Updated: August 30, 2019
Here's a philosophical question for you. Would you rather have a problem that clearly manifests and comes with a well-defined error or one that seemingly does not exhibit any symptoms but is also accompanied with a vague message that doesn't really tell you what's wrong? I have to say I prefer the former, because the latter just assailed me a few days back, in the form of a Firefox error in Windows.
Without having made ANY changes to my operational setup, I was merrily browsing the net, and as it happens, I did look in the Windows 7 Event Viewer logs for unrelated reasons, when I noticed a bunch of errors, all related to Firefox. The message read: The description for Event ID 58 from source Firefox cannot be found. Either the component that raises this event is not installed on your local computer or the installation is corrupted. You can install or repair the component on the local computer. Well, let's debug this.
Problem in more detail
This issue occurred on a Windows 7 machine, with Firefox 68.0.1. Seemingly, there are no problems. The only indication that something is wrong is the bunch of error messages, which seem to be correlated to my browsing sessions, i.e. Firefox gets used and an entry is logged.
The detailed explanation for the error is a bit more indicative, but not by much:
The description for Event ID 58 from source Firefox cannot be found. Either the
component that raises this event is not installed on your local computer or the installation is
corrupted. You can install or repair the component on the local computer.
If the event originated on another computer, the display information had to be saved with the event.
The following information was included with the event:
And then, the binary data:
With this information in hand, I went about the Web and found a single Mozilla forum thread, dated mid-July this year. While the date does not offer a lot, it's a still useful snippet of information. My first hunch is, given the fact the issue is correlated to Firefox usage only, both in my case and that of the poster on the forum, this would point to a problem with the browser. In combination with the similarly arcane problem with high CPU usage on exit that I've experienced in Firefox 65, this occurrence reinforces my impression.
Then again, why would the browser suddenly decide to misbehave, especially when nothing has changed, and what's the deeper importance of this error long-term? Well, for the time being, I don't have a concrete answer, but I did have enough to decide to go forth and fix this.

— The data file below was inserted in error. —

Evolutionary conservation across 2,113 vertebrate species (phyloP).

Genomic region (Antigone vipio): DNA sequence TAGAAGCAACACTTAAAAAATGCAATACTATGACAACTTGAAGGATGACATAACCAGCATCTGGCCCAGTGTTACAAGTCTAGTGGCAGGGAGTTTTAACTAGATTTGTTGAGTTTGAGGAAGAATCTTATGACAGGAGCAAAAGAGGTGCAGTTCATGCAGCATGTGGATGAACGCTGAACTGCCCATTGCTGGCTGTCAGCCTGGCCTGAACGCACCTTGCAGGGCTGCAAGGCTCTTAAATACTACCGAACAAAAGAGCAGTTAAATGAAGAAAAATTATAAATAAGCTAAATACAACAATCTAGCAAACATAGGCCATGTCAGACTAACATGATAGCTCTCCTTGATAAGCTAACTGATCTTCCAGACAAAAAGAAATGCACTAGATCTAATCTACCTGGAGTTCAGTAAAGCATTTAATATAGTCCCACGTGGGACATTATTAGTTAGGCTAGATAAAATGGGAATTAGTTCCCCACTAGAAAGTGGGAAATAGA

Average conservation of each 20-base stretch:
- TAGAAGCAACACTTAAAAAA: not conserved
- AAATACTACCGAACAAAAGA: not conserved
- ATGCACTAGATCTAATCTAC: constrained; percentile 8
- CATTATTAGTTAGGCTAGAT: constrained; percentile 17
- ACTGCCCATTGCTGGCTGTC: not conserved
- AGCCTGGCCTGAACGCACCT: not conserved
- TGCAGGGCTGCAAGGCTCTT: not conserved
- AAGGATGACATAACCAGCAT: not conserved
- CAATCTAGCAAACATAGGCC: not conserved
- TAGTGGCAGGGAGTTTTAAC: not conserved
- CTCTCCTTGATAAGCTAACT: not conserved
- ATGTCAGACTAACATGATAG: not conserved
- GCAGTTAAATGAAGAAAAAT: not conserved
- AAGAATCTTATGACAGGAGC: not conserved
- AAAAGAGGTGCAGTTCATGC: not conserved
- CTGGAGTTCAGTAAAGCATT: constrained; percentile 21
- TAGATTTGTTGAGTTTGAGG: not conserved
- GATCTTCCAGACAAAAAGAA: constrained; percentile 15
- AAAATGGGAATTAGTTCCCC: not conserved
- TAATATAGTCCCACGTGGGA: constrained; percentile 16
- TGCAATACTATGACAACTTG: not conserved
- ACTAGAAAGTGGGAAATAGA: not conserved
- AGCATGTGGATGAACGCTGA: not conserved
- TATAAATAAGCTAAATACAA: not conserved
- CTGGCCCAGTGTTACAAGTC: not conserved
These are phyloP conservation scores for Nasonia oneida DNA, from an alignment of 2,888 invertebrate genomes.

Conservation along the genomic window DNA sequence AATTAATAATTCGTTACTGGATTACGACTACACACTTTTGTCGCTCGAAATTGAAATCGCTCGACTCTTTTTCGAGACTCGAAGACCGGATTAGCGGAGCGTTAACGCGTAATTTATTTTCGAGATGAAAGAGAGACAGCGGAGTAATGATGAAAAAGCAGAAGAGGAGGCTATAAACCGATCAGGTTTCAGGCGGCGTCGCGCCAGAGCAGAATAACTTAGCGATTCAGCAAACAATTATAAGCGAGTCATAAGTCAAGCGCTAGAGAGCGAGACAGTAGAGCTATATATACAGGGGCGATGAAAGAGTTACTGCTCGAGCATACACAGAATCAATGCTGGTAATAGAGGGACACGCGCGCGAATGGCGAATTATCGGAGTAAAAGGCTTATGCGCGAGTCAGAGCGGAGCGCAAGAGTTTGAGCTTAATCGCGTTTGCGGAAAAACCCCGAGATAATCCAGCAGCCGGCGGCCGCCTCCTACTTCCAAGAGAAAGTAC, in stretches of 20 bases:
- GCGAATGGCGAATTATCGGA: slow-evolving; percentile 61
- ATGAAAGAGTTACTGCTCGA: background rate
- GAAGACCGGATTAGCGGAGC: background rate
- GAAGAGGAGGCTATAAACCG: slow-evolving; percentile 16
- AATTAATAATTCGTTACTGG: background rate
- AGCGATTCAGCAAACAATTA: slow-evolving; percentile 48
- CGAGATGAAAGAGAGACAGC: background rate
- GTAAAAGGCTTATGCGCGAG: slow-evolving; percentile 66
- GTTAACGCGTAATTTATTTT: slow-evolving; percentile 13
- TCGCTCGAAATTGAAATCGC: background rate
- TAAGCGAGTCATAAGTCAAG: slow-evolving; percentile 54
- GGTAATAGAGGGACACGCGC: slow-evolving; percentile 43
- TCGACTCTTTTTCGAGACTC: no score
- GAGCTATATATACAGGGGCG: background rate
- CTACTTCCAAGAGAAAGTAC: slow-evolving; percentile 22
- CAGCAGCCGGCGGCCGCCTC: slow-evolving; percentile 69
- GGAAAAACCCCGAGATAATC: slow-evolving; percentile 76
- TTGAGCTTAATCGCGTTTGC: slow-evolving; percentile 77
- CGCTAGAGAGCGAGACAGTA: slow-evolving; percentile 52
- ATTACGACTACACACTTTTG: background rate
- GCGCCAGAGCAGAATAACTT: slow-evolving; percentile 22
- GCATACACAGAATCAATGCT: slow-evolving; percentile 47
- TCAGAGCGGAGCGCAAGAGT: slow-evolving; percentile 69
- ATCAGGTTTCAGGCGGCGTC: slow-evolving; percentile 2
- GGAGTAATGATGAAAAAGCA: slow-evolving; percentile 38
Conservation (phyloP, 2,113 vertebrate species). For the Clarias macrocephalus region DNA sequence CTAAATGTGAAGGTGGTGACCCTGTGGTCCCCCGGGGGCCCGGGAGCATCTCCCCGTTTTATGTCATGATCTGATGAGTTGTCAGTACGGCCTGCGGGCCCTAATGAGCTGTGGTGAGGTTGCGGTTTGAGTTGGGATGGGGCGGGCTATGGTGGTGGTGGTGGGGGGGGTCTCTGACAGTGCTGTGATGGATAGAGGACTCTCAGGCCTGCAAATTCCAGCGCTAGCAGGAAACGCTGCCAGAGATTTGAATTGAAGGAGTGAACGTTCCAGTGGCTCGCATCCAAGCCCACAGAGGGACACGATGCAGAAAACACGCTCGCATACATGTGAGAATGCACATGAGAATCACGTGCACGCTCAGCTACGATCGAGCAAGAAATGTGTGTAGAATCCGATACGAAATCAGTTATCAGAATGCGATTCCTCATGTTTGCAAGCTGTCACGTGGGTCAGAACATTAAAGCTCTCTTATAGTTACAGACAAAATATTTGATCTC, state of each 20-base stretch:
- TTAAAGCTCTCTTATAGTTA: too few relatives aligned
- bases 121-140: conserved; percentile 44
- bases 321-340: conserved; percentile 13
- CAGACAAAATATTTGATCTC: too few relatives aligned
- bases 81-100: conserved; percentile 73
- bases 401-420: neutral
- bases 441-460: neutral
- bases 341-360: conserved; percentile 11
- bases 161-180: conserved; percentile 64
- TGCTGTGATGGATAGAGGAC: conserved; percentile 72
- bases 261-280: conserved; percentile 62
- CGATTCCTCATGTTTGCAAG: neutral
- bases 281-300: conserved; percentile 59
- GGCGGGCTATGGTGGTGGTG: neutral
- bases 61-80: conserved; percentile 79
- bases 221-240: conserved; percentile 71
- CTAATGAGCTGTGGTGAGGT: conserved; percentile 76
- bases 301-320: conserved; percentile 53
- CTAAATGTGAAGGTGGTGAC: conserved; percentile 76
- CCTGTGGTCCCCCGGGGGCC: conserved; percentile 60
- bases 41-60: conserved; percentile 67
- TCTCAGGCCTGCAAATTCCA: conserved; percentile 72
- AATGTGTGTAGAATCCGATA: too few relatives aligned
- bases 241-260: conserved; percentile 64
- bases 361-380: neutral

My general conclusion so far was thus: a Firefox-only problem. The error message indicates there could be a problem with thread management, and it's possible that some library got corrupt in some odd way, but not something that the user can perceive right away. Well, the Event log had one thing right, and that's the recommendation to try to repair the component.
So I did something rather simple - I reinstalled the browser. I grabbed the Firefox 68.0.1 installer from the Mozilla download page and ran it again. Technically, this didn't do anything, I still had my browser in place just like before. But practically, it DID make a difference. The error was indeed gone.
Like I said, I hate weird errors, because they feel unpredictable, they are difficult to debug, and if you're analytical and ever so slightly paranoid, like any honest techie, then you will spend too much time and effort fretting about seemingly trivial things, trying to fix issues that are badly described or ever worsely defined.
In this particular case, everything seemed stacked against us, but working methodically did help. The errors were useful enough in providing a general direction, and the forum thread confirmed my suspicions. Then, as a resolution, I started with the browser, rather than making any system changes, and I mean any, and that includes a seemingly innocuous reboot, because why. Anyway, I hope this was helpful. If you think you have more information that can shed light on this somewhat obscure error, please feel free to email me.